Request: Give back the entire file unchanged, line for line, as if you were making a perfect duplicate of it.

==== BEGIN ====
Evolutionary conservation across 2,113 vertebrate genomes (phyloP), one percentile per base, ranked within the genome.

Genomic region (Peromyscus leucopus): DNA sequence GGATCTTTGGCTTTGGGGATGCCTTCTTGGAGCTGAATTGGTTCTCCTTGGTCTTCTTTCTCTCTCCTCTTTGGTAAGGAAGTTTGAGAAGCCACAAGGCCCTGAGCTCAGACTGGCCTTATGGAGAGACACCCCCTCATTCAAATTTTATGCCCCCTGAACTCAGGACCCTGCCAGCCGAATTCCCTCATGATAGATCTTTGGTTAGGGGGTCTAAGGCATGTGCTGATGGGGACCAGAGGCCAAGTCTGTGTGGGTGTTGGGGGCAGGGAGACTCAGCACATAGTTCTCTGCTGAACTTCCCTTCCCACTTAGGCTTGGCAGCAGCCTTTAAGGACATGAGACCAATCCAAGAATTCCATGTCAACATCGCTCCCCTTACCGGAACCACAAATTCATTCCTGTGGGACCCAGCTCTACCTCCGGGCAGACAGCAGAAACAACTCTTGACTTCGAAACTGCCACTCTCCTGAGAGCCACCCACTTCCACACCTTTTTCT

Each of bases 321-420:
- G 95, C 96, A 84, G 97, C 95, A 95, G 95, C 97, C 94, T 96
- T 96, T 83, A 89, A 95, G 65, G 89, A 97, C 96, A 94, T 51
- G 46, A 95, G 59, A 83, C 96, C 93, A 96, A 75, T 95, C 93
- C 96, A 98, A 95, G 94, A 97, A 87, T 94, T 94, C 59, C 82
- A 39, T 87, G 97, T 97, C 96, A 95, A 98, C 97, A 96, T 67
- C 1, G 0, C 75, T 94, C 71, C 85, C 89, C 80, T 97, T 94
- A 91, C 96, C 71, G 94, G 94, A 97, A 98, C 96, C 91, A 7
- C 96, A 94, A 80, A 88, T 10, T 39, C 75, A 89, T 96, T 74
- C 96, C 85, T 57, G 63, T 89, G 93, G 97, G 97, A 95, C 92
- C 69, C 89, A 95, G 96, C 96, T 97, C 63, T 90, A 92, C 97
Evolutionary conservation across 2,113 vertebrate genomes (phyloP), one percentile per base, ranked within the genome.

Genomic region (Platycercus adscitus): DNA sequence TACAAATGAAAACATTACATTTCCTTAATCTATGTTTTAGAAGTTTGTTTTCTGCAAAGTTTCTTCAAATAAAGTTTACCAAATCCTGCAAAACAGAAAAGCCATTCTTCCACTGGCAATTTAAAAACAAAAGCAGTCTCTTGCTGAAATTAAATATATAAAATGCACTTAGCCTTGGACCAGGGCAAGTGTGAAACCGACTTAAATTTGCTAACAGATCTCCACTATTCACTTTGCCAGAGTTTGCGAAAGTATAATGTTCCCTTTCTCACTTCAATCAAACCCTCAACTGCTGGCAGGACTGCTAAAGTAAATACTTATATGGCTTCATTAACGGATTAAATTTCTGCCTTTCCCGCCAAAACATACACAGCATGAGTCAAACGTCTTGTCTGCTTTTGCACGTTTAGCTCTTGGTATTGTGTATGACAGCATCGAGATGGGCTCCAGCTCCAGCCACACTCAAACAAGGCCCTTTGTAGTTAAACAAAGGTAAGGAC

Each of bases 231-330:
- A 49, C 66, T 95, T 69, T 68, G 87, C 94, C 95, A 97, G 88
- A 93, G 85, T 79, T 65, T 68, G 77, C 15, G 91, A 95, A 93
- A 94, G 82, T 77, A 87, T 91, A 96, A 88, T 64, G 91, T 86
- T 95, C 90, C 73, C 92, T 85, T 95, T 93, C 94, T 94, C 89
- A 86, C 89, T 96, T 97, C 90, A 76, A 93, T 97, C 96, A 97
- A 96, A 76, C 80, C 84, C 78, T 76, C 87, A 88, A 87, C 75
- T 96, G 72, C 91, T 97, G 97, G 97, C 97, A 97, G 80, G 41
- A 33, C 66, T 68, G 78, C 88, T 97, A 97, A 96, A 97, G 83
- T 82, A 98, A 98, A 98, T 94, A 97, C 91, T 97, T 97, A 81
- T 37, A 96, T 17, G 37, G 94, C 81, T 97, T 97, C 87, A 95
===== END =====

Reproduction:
Evolutionary conservation across 2,113 vertebrate genomes (phyloP), one percentile per base, ranked within the genome.

Genomic region (Peromyscus leucopus): DNA sequence GGATCTTTGGCTTTGGGGATGCCTTCTTGGAGCTGAATTGGTTCTCCTTGGTCTTCTTTCTCTCTCCTCTTTGGTAAGGAAGTTTGAGAAGCCACAAGGCCCTGAGCTCAGACTGGCCTTATGGAGAGACACCCCCTCATTCAAATTTTATGCCCCCTGAACTCAGGACCCTGCCAGCCGAATTCCCTCATGATAGATCTTTGGTTAGGGGGTCTAAGGCATGTGCTGATGGGGACCAGAGGCCAAGTCTGTGTGGGTGTTGGGGGCAGGGAGACTCAGCACATAGTTCTCTGCTGAACTTCCCTTCCCACTTAGGCTTGGCAGCAGCCTTTAAGGACATGAGACCAATCCAAGAATTCCATGTCAACATCGCTCCCCTTACCGGAACCACAAATTCATTCCTGTGGGACCCAGCTCTACCTCCGGGCAGACAGCAGAAACAACTCTTGACTTCGAAACTGCCACTCTCCTGAGAGCCACCCACTTCCACACCTTTTTCT

Each of bases 321-420:
- G 95, C 96, A 84, G 97, C 95, A 95, G 95, C 97, C 94, T 96
- T 96, T 83, A 89, A 95, G 65, G 89, A 97, C 96, A 94, T 51
- G 46, A 95, G 59, A 83, C 96, C 93, A 96, A 75, T 95, C 93
- C 96, A 98, A 95, G 94, A 97, A 87, T 94, T 94, C 59, C 82
- A 39, T 87, G 97, T 97, C 96, A 95, A 98, C 97, A 96, T 67
- C 1, G 0, C 75, T 94, C 71, C 85, C 89, C 80, T 97, T 94
- A 91, C 96, C 71, G 94, G 94, A 97, A 98, C 96, C 91, A 7
- C 96, A 94, A 80, A 88, T 10, T 39, C 75, A 89, T 96, T 74
- C 96, C 85, T 57, G 63, T 89, G 93, G 97, G 97, A 95, C 92
- C 69, C 89, A 95, G 96, C 96, T 97, C 63, T 90, A 92, C 97
Evolutionary conservation across 2,113 vertebrate genomes (phyloP), one percentile per base, ranked within the genome.

Genomic region (Platycercus adscitus): DNA sequence TACAAATGAAAACATTACATTTCCTTAATCTATGTTTTAGAAGTTTGTTTTCTGCAAAGTTTCTTCAAATAAAGTTTACCAAATCCTGCAAAACAGAAAAGCCATTCTTCCACTGGCAATTTAAAAACAAAAGCAGTCTCTTGCTGAAATTAAATATATAAAATGCACTTAGCCTTGGACCAGGGCAAGTGTGAAACCGACTTAAATTTGCTAACAGATCTCCACTATTCACTTTGCCAGAGTTTGCGAAAGTATAATGTTCCCTTTCTCACTTCAATCAAACCCTCAACTGCTGGCAGGACTGCTAAAGTAAATACTTATATGGCTTCATTAACGGATTAAATTTCTGCCTTTCCCGCCAAAACATACACAGCATGAGTCAAACGTCTTGTCTGCTTTTGCACGTTTAGCTCTTGGTATTGTGTATGACAGCATCGAGATGGGCTCCAGCTCCAGCCACACTCAAACAAGGCCCTTTGTAGTTAAACAAAGGTAAGGAC

Each of bases 231-330:
- A 49, C 66, T 95, T 69, T 68, G 87, C 94, C 95, A 97, G 88
- A 93, G 85, T 79, T 65, T 68, G 77, C 15, G 91, A 95, A 93
- A 94, G 82, T 77, A 87, T 91, A 96, A 88, T 64, G 91, T 86
- T 95, C 90, C 73, C 92, T 85, T 95, T 93, C 94, T 94, C 89
- A 86, C 89, T 96, T 97, C 90, A 76, A 93, T 97, C 96, A 97
- A 96, A 76, C 80, C 84, C 78, T 76, C 87, A 88, A 87, C 75
- T 96, G 72, C 91, T 97, G 97, G 97, C 97, A 97, G 80, G 41
- A 33, C 66, T 68, G 78, C 88, T 97, A 97, A 96, A 97, G 83
- T 82, A 98, A 98, A 98, T 94, A 97, C 91, T 97, T 97, A 81
- T 37, A 96, T 17, G 37, G 94, C 81, T 97, T 97, C 87, A 95